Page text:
The Next 10 Years

We are very proud of this remarkable accomplishment of 30 percent energy reduction, but as stewards of the Capitol campus, we will continue to do our part to improve energy efficiency at the U.S. Capitol.

As we continue to focus on saving energy, practicing sustainability and reducing costs, our next goal is to achieve energy savings of two percent per year over the next 10 years.

"It's an ambitious goal, but I know we are up for the challenge," said Terry Watson, Acting Assistant Director for Energy and Sustainability. "When we achieve it, we will be 50 percent below our 2003 baseline."


Energy Savings Performance Contracts, which use private funding to accelerate investment in energy conservation measures, enabled the AOC to make significant upgrades to its infrastructure with minimal capital investment. The AOC entered into three ESPCs – in the Capitol, House and Senate jurisdictions – which were an important element in our strategy to reduce energy consumption by 30 percent within 10 years.

AOC electrician installing LED lights in the Senate.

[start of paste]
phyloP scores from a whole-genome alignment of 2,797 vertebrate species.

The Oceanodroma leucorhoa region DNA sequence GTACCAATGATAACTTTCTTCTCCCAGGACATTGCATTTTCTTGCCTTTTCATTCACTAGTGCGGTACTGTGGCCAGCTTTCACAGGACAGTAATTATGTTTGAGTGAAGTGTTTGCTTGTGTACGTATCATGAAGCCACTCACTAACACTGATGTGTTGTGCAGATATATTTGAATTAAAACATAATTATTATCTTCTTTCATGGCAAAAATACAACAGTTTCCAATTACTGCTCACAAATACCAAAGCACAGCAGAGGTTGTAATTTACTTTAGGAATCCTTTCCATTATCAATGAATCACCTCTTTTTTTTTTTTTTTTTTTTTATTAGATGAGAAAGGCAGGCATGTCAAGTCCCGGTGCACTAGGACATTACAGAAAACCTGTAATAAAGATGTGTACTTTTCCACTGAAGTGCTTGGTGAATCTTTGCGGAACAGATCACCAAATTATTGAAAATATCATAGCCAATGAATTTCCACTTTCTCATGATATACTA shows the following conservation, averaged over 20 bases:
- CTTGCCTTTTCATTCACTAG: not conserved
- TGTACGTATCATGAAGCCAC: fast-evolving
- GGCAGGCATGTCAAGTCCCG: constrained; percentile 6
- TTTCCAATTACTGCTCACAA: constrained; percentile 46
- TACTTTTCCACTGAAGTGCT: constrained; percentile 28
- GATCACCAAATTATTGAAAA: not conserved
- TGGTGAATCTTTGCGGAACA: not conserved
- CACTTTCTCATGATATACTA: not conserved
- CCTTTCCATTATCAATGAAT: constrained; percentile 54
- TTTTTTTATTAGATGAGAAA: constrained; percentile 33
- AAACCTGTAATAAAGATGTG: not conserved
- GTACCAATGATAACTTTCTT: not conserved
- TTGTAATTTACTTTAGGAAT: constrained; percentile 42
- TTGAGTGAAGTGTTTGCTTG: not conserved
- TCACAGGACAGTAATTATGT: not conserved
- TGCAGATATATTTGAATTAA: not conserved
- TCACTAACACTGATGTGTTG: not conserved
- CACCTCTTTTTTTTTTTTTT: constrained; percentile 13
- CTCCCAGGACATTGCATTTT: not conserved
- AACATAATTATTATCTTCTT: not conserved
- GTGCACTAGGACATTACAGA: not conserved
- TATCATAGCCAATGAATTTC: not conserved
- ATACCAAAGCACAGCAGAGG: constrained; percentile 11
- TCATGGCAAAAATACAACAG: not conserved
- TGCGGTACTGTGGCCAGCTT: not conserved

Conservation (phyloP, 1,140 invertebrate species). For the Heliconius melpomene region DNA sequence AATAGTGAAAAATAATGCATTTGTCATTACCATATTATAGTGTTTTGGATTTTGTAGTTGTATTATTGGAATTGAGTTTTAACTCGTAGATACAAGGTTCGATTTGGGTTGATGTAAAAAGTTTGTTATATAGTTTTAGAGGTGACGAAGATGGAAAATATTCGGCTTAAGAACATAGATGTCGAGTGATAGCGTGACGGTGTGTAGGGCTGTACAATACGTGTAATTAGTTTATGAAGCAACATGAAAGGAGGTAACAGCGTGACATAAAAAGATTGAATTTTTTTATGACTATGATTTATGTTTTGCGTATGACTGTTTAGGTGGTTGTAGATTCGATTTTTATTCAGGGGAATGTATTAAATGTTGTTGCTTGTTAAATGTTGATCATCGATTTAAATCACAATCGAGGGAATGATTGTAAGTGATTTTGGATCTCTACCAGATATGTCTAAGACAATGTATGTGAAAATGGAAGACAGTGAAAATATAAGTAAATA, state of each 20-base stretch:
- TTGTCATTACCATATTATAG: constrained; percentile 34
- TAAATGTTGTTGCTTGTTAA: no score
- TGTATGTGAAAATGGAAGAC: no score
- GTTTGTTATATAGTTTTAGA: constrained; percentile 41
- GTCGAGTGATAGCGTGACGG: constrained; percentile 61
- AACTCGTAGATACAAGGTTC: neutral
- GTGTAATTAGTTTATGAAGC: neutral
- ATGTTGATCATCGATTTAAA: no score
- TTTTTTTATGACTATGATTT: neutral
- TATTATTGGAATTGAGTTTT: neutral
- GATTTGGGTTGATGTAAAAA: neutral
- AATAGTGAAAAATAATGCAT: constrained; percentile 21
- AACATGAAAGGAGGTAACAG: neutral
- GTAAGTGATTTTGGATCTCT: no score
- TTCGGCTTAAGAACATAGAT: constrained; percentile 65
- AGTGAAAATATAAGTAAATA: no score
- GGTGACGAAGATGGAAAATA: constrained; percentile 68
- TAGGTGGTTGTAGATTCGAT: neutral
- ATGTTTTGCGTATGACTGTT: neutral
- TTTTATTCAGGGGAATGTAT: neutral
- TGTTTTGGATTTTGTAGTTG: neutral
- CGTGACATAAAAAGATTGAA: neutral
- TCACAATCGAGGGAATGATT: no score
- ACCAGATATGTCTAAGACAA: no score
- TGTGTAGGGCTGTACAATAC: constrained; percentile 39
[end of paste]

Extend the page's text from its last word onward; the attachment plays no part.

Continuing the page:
One of the key energy-saving initiatives in the Senate Office Buildings is an emphasis on energy-efficient lighting. Over the past several years, nearly 44,000 lighting fixtures in the Senate buildings have been retrofitted with high-efficiency lamps, ballasts, controls and reflectors — resulting in an estimated annual savings of nearly $750,000.

Modifying the existing system Rayburn House Office Building into a "cool roof."

The Rayburn House Office Building needed a new roof, and in FY 2011, the AOC took the opportunity to make the new roof a cool roof. A cool roofing system helps reduce the amount of cooling needed in the summer because it reflects light instead of absorbing it. This means that less heat is transferred into the building below, which helps keep the interior spaces cooler — and that equates to cost savings.

AOC Electrician Linda Henson ensures critical systems are operational inside the U.S. Capitol.